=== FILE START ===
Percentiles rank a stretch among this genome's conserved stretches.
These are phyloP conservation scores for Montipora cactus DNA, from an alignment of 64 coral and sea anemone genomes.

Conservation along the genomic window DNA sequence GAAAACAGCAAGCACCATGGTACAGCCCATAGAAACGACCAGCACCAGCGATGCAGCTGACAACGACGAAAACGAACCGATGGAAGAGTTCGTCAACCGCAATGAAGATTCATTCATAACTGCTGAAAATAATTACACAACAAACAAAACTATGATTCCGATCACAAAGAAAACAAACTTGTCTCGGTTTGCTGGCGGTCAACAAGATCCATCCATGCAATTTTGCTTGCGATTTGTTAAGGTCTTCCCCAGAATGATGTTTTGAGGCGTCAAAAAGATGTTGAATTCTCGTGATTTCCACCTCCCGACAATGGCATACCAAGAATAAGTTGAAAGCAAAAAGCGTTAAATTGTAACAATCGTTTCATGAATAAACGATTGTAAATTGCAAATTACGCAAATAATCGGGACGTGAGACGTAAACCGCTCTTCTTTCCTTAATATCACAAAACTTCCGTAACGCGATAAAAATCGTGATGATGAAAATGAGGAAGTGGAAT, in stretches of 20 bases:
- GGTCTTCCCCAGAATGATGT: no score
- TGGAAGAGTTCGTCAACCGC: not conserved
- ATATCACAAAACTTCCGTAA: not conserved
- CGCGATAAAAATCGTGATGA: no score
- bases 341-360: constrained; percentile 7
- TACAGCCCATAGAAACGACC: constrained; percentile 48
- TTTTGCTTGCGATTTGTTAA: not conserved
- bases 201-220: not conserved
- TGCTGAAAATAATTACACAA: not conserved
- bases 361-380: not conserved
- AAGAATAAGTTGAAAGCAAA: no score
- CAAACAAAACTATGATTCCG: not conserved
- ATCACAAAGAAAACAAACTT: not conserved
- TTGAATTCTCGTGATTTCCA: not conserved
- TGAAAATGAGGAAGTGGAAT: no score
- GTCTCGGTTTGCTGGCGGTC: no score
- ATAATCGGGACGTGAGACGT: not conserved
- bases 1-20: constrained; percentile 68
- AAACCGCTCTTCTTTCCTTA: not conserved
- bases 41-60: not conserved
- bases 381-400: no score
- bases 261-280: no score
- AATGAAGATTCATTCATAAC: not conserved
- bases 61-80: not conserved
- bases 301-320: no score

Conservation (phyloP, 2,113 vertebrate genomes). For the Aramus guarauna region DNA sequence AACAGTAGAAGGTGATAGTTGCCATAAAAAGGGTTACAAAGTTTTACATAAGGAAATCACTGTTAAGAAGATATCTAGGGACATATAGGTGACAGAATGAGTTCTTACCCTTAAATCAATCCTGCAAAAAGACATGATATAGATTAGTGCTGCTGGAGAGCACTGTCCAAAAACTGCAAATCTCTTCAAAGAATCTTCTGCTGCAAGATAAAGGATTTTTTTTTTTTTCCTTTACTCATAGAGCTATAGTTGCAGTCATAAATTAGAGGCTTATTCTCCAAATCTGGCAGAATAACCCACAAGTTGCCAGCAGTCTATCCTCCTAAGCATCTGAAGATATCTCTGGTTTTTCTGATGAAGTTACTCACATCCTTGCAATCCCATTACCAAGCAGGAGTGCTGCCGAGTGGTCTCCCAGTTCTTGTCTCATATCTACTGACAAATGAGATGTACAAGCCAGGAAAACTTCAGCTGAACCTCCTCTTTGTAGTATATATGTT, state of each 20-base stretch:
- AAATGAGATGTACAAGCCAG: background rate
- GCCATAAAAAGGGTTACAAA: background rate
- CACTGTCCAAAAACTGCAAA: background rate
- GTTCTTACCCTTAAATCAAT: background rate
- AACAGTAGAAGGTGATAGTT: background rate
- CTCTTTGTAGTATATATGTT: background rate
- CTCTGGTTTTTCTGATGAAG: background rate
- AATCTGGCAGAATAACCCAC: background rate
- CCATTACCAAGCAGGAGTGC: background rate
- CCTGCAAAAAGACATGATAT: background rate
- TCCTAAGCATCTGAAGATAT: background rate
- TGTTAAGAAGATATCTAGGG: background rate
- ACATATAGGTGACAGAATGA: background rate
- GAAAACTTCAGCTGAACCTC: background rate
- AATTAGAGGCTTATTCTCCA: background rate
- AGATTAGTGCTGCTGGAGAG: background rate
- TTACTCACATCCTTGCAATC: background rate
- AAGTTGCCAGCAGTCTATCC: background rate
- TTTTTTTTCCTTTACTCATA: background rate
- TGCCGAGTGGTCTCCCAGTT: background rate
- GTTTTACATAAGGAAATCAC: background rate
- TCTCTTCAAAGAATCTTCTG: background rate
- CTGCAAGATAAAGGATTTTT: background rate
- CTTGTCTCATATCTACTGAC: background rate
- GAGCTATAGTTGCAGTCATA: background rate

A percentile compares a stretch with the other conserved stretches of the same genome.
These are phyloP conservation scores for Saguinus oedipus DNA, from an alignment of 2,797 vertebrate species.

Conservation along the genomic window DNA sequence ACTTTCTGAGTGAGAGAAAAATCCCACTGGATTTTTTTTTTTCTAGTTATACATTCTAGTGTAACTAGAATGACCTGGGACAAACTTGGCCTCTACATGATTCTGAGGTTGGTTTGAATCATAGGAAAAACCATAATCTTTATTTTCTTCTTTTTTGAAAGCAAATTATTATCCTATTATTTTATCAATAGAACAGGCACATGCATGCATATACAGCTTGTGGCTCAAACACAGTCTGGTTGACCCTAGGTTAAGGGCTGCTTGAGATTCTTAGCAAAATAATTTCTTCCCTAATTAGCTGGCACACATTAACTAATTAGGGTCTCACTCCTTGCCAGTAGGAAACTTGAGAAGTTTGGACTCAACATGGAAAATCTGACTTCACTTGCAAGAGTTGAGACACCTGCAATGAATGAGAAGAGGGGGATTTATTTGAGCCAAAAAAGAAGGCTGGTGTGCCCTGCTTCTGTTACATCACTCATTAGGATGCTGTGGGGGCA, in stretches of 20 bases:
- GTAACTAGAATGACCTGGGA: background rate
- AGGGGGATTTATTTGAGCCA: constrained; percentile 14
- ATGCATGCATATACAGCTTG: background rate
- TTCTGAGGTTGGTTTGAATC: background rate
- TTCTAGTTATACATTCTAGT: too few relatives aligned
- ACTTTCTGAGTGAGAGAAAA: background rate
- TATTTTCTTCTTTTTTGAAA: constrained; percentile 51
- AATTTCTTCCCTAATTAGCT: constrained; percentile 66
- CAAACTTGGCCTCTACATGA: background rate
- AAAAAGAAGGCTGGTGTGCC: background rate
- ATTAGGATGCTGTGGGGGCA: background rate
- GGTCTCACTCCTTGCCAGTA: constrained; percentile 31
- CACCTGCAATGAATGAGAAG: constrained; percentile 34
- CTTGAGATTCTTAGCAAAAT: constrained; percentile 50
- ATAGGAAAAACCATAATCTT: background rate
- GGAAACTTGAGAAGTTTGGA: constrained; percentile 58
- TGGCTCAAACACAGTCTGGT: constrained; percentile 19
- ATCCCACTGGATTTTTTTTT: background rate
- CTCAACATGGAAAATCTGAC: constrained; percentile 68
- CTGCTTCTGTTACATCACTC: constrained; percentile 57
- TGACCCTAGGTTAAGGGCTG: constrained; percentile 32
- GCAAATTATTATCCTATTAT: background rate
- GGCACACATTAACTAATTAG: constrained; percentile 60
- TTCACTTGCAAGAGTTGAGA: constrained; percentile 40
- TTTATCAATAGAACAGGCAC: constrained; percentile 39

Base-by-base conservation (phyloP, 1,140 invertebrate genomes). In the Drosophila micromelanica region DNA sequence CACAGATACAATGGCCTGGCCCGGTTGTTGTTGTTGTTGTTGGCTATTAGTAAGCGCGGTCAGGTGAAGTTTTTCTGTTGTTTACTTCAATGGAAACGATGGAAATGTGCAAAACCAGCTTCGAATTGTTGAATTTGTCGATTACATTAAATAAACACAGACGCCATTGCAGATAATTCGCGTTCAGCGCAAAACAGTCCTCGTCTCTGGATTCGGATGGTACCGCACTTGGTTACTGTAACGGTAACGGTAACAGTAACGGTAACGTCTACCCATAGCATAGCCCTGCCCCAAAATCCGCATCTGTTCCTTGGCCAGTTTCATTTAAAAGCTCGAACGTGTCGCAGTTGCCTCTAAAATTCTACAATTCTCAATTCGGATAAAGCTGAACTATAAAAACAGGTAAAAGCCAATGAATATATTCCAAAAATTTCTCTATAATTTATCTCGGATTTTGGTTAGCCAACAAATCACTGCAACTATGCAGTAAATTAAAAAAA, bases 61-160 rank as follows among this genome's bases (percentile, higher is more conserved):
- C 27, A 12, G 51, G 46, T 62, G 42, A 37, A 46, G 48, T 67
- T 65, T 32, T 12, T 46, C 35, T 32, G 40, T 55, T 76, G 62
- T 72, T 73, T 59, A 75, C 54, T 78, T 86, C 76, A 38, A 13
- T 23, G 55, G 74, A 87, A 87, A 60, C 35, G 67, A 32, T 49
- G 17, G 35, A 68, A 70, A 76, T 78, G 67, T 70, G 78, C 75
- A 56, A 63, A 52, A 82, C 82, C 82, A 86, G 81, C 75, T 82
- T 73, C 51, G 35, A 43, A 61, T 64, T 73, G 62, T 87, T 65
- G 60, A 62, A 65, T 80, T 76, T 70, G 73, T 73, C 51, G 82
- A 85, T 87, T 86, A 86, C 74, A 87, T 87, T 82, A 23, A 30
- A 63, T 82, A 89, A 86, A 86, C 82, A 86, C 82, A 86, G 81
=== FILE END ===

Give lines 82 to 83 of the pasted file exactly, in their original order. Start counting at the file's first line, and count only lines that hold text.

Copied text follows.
- TTTATCAATAGAACAGGCAC: constrained; percentile 39

Base-by-base conservation (phyloP, 1,140 invertebrate genomes). In the Drosophila micromelanica region DNA sequence CACAGATACAATGGCCTGGCCCGGTTGTTGTTGTTGTTGTTGGCTATTAGTAAGCGCGGTCAGGTGAAGTTTTTCTGTTGTTTACTTCAATGGAAACGATGGAAATGTGCAAAACCAGCTTCGAATTGTTGAATTTGTCGATTACATTAAATAAACACAGACGCCATTGCAGATAATTCGCGTTCAGCGCAAAACAGTCCTCGTCTCTGGATTCGGATGGTACCGCACTTGGTTACTGTAACGGTAACGGTAACAGTAACGGTAACGTCTACCCATAGCATAGCCCTGCCCCAAAATCCGCATCTGTTCCTTGGCCAGTTTCATTTAAAAGCTCGAACGTGTCGCAGTTGCCTCTAAAATTCTACAATTCTCAATTCGGATAAAGCTGAACTATAAAAACAGGTAAAAGCCAATGAATATATTCCAAAAATTTCTCTATAATTTATCTCGGATTTTGGTTAGCCAACAAATCACTGCAACTATGCAGTAAATTAAAAAAA, bases 61-160 rank as follows among this genome's bases (percentile, higher is more conserved):